Don’t try to figure out what behavior or opinion will make you popular with others. It is disrespectful to the grandeur of who you really are. It is selling your soul for the low outcome of manipulating the superficial affections of others—as if you needed their approval. Be what you are. Be indifferent to the judgments of others, not with a thoughtless or angry defiance, but with the firm knowledge that you are a vital expression of something unspeakably intelligent and good.
Forget about what you have been before. Forget what you’ve said before. Be what you are now, even if it “isn’t you”— that is, even if it seems to contradict what you or others have pigeonholed you to be. Be free. Be the creative force on the crest of the mighty wave of this very instant.
It is a healthy attitude to consider conciliatory behavior beneath you. In other words, don’t try to gain goodwill by displaying pleasing behavior. Don’t try to beg for peoples’ approval. That is the attitude of someone who doesn’t feel he has a right to be what he is, to feel the way he feels, to think what he thinks. But you DO have the right.
…Excerpt from Emerson’s Self-Reliance Essay translated into modern English by Adam Khan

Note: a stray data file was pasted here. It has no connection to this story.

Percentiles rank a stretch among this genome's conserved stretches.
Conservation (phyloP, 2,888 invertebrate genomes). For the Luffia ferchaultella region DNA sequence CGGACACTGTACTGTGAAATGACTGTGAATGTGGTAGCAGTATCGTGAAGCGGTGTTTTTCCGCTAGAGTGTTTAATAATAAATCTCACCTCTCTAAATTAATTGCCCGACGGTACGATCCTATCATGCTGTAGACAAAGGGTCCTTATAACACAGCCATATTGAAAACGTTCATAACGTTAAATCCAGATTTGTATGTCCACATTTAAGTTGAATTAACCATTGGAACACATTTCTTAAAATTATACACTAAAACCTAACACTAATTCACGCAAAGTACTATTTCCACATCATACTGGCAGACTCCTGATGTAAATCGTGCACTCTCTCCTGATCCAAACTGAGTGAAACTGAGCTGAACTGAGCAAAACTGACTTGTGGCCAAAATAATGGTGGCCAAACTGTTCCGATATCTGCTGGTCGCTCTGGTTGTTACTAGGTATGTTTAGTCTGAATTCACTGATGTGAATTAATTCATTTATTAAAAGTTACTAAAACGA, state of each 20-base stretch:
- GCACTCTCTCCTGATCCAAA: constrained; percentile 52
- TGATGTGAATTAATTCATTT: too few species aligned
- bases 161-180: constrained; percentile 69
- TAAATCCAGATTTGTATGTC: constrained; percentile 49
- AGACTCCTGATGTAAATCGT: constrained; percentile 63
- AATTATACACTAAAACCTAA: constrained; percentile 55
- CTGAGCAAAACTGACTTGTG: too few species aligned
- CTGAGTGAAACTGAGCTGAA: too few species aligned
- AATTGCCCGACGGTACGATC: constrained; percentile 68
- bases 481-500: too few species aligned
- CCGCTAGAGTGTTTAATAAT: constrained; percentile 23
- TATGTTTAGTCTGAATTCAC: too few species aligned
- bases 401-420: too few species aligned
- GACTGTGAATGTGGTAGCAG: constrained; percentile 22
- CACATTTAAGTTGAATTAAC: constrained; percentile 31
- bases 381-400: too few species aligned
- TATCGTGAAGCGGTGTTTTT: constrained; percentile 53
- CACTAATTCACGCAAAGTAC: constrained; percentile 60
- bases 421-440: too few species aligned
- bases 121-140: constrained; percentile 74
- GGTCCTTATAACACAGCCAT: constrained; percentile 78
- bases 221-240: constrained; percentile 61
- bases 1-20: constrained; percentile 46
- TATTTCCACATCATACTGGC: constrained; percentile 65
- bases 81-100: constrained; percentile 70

Please call me by my true names Thich Nhat Hanh After the Vietnam War, many people wrote to us in Plum Village. We received hundreds of letters each week from the refugee camps in Singapore, Malaysia, Indonesia, Thailand, and the Philippines, hundreds each week. It was very painful to read them, but we had to be in contact. We tried our best to help, but the suffering was enormous, and sometimes we were discouraged. It is said that half the boat people fleeing Vietnam died in the ocean; only half arrived at the shores of Southeast Asia. There are many young girls, boat people, who were raped by sea pirates. Even though the United Nations and many countries tried to help the government of Thailand prevent that kind of piracy, sea pirates continued to inflict much suffering on the refugees. One day, we received a letter telling us about a young girl on a small boat who was raped by a Thai pirate. She was only twelve, and she jumped into the ocean and drowned herself. When you first learn of something like that, you get angry at the pirate. You naturally take the side of the girl. As you look more deeply you will see it differently. If you take the side of the little girl, then it is easy. You only have to take a gun and shoot the pirate. But we can't do that. In my meditation, I saw that if I had been born in the village of the pirate and raised in the same conditions as he was, I would now be the pirate. There is a great likelihood that I would become a pirate. I can't condemn myself so easily. In my meditation, I saw that many babies are born along the Gulf of Siam, hundreds every day, and if we educators, social workers, politicians, and others do not do something about the situation, in twenty-five years a number of them will become sea pirates. That is certain. If you or I were born today in those fishing villages, we might become sea pirates in twenty-five years. If you take a gun and shoot the pirate, you shoot all of us, because all of us are to some extent responsible for this state of affairs. After a long meditation, I wrote this poem. In it, there are three people: the twelve-year-old girl, the pirate, and me. Can we look at each other and recognize ourselves in each other? The title of the poem is "Please Call Me by My True Names," because I have so many names. When I hear one of the of these names, I have to say, "Yes." Please Call Me by My True Names Do not say that I'll depart tomorrow-- even today I am still arriving. Look deeply: every second I am arriving to be a bud on a Spring branch, to be a tiny bird, with still-fragile wings, learning to sing in my new nest, to be a caterpillar in the heart of a flower, to be a jewel hiding itself in a stone. I still arrive, in order to laugh and to cry, to fear and to hope, the rhythm of my heart is the birth and death of all that are alive. I am the mayfly metamorphosing on the surface of the river, and I am the bird which, when Spring comes, arrives in time to eat the mayfly. I am the frog swimming happily in the clear water of a pond, and I am the grass-snake that silently feeds itself on the frog. I am the child in Uganda, all skin and bones, my legs as thin as bamboo sticks. And I am the arms merchant, selling deadly weapons to Uganda. I am the twelve-year-old girl, refugee on a small boat, who throws herself into the ocean after being raped by a sea pirate. And I am the pirate, my heart not yet capable of seeing and loving. I am a member of the politburo, with plenty of power in my hands. And I am the man who has to pay his "debt of blood" to my people dying slowly in a forced labor camp. My joy is like Spring, so warm it makes flowers bloom all over the Earth. My pain is like a river of tears, so vast it fills the four oceans. Please call me by my true names, so I can hear all my cries and laughter at once, so I can see that my joy and pain are one. Please call me by my true names, so I can wake up and so the door of my heart can be left open, the door of compassion. Back